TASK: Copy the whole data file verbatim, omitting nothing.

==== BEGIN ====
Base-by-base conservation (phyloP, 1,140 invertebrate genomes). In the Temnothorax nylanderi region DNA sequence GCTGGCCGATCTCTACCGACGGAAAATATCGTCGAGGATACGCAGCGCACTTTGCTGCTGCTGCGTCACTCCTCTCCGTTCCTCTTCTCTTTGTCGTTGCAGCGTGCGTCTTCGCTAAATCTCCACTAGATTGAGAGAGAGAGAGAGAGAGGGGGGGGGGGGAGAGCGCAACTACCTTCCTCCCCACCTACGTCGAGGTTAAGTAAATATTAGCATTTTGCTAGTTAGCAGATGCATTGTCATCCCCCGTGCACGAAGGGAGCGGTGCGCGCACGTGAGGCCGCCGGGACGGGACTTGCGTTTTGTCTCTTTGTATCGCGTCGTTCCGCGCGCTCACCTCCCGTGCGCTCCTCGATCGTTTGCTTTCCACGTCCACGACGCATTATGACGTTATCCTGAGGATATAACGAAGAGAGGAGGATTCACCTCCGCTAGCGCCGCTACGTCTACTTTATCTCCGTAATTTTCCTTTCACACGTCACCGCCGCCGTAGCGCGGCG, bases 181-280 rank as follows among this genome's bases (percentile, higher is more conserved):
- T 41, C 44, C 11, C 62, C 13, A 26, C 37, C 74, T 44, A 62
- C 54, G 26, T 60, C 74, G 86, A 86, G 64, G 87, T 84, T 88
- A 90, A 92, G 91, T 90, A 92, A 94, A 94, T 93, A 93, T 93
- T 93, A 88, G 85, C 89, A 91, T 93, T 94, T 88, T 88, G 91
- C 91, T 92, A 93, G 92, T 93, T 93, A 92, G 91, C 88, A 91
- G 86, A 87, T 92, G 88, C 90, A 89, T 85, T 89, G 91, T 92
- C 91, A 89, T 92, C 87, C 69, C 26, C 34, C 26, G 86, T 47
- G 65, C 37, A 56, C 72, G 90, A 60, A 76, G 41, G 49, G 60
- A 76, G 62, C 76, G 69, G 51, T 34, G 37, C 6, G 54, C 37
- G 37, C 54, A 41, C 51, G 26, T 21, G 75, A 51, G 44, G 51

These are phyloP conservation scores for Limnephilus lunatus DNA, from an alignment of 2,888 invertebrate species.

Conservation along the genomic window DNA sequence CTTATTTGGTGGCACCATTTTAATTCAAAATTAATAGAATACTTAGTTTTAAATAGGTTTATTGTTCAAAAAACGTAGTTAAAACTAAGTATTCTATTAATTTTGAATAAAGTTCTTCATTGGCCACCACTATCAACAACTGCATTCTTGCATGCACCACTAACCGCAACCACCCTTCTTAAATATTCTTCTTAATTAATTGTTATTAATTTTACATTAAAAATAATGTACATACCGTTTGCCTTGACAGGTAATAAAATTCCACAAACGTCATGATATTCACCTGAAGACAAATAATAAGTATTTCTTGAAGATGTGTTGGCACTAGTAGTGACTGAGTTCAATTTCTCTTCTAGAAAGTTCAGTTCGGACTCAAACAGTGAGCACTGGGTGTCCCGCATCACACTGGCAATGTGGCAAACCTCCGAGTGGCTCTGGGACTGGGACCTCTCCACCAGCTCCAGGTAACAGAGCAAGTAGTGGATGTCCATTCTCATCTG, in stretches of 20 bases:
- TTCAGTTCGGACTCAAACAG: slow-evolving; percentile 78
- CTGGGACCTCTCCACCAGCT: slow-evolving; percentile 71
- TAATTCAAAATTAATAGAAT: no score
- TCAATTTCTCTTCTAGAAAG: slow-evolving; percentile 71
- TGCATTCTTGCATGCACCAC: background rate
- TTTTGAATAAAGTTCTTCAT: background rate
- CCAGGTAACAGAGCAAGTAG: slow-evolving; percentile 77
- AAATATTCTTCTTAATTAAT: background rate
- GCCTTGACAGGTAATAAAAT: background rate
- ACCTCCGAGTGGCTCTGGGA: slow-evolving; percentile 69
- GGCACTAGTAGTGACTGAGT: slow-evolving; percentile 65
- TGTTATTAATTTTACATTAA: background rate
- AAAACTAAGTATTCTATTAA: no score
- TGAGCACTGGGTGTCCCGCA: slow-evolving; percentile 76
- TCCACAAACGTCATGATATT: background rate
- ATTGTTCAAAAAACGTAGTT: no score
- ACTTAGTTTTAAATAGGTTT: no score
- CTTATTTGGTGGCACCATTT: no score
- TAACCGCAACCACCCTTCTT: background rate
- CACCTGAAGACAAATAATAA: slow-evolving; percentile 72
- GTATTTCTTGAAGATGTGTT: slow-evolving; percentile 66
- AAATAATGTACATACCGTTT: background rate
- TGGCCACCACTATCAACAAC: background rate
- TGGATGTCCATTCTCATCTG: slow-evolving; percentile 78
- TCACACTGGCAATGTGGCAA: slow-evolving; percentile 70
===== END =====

Base-by-base conservation (phyloP, 1,140 invertebrate genomes). In the Temnothorax nylanderi region DNA sequence GCTGGCCGATCTCTACCGACGGAAAATATCGTCGAGGATACGCAGCGCACTTTGCTGCTGCTGCGTCACTCCTCTCCGTTCCTCTTCTCTTTGTCGTTGCAGCGTGCGTCTTCGCTAAATCTCCACTAGATTGAGAGAGAGAGAGAGAGAGGGGGGGGGGGGAGAGCGCAACTACCTTCCTCCCCACCTACGTCGAGGTTAAGTAAATATTAGCATTTTGCTAGTTAGCAGATGCATTGTCATCCCCCGTGCACGAAGGGAGCGGTGCGCGCACGTGAGGCCGCCGGGACGGGACTTGCGTTTTGTCTCTTTGTATCGCGTCGTTCCGCGCGCTCACCTCCCGTGCGCTCCTCGATCGTTTGCTTTCCACGTCCACGACGCATTATGACGTTATCCTGAGGATATAACGAAGAGAGGAGGATTCACCTCCGCTAGCGCCGCTACGTCTACTTTATCTCCGTAATTTTCCTTTCACACGTCACCGCCGCCGTAGCGCGGCG, bases 181-280 rank as follows among this genome's bases (percentile, higher is more conserved):
- T 41, C 44, C 11, C 62, C 13, A 26, C 37, C 74, T 44, A 62
- C 54, G 26, T 60, C 74, G 86, A 86, G 64, G 87, T 84, T 88
- A 90, A 92, G 91, T 90, A 92, A 94, A 94, T 93, A 93, T 93
- T 93, A 88, G 85, C 89, A 91, T 93, T 94, T 88, T 88, G 91
- C 91, T 92, A 93, G 92, T 93, T 93, A 92, G 91, C 88, A 91
- G 86, A 87, T 92, G 88, C 90, A 89, T 85, T 89, G 91, T 92
- C 91, A 89, T 92, C 87, C 69, C 26, C 34, C 26, G 86, T 47
- G 65, C 37, A 56, C 72, G 90, A 60, A 76, G 41, G 49, G 60
- A 76, G 62, C 76, G 69, G 51, T 34, G 37, C 6, G 54, C 37
- G 37, C 54, A 41, C 51, G 26, T 21, G 75, A 51, G 44, G 51

These are phyloP conservation scores for Limnephilus lunatus DNA, from an alignment of 2,888 invertebrate species.

Conservation along the genomic window DNA sequence CTTATTTGGTGGCACCATTTTAATTCAAAATTAATAGAATACTTAGTTTTAAATAGGTTTATTGTTCAAAAAACGTAGTTAAAACTAAGTATTCTATTAATTTTGAATAAAGTTCTTCATTGGCCACCACTATCAACAACTGCATTCTTGCATGCACCACTAACCGCAACCACCCTTCTTAAATATTCTTCTTAATTAATTGTTATTAATTTTACATTAAAAATAATGTACATACCGTTTGCCTTGACAGGTAATAAAATTCCACAAACGTCATGATATTCACCTGAAGACAAATAATAAGTATTTCTTGAAGATGTGTTGGCACTAGTAGTGACTGAGTTCAATTTCTCTTCTAGAAAGTTCAGTTCGGACTCAAACAGTGAGCACTGGGTGTCCCGCATCACACTGGCAATGTGGCAAACCTCCGAGTGGCTCTGGGACTGGGACCTCTCCACCAGCTCCAGGTAACAGAGCAAGTAGTGGATGTCCATTCTCATCTG, in stretches of 20 bases:
- TTCAGTTCGGACTCAAACAG: slow-evolving; percentile 78
- CTGGGACCTCTCCACCAGCT: slow-evolving; percentile 71
- TAATTCAAAATTAATAGAAT: no score
- TCAATTTCTCTTCTAGAAAG: slow-evolving; percentile 71
- TGCATTCTTGCATGCACCAC: background rate
- TTTTGAATAAAGTTCTTCAT: background rate
- CCAGGTAACAGAGCAAGTAG: slow-evolving; percentile 77
- AAATATTCTTCTTAATTAAT: background rate
- GCCTTGACAGGTAATAAAAT: background rate
- ACCTCCGAGTGGCTCTGGGA: slow-evolving; percentile 69
- GGCACTAGTAGTGACTGAGT: slow-evolving; percentile 65
- TGTTATTAATTTTACATTAA: background rate
- AAAACTAAGTATTCTATTAA: no score
- TGAGCACTGGGTGTCCCGCA: slow-evolving; percentile 76
- TCCACAAACGTCATGATATT: background rate
- ATTGTTCAAAAAACGTAGTT: no score
- ACTTAGTTTTAAATAGGTTT: no score
- CTTATTTGGTGGCACCATTT: no score
- TAACCGCAACCACCCTTCTT: background rate
- CACCTGAAGACAAATAATAA: slow-evolving; percentile 72
- GTATTTCTTGAAGATGTGTT: slow-evolving; percentile 66
- AAATAATGTACATACCGTTT: background rate
- TGGCCACCACTATCAACAAC: background rate
- TGGATGTCCATTCTCATCTG: slow-evolving; percentile 78
- TCACACTGGCAATGTGGCAA: slow-evolving; percentile 70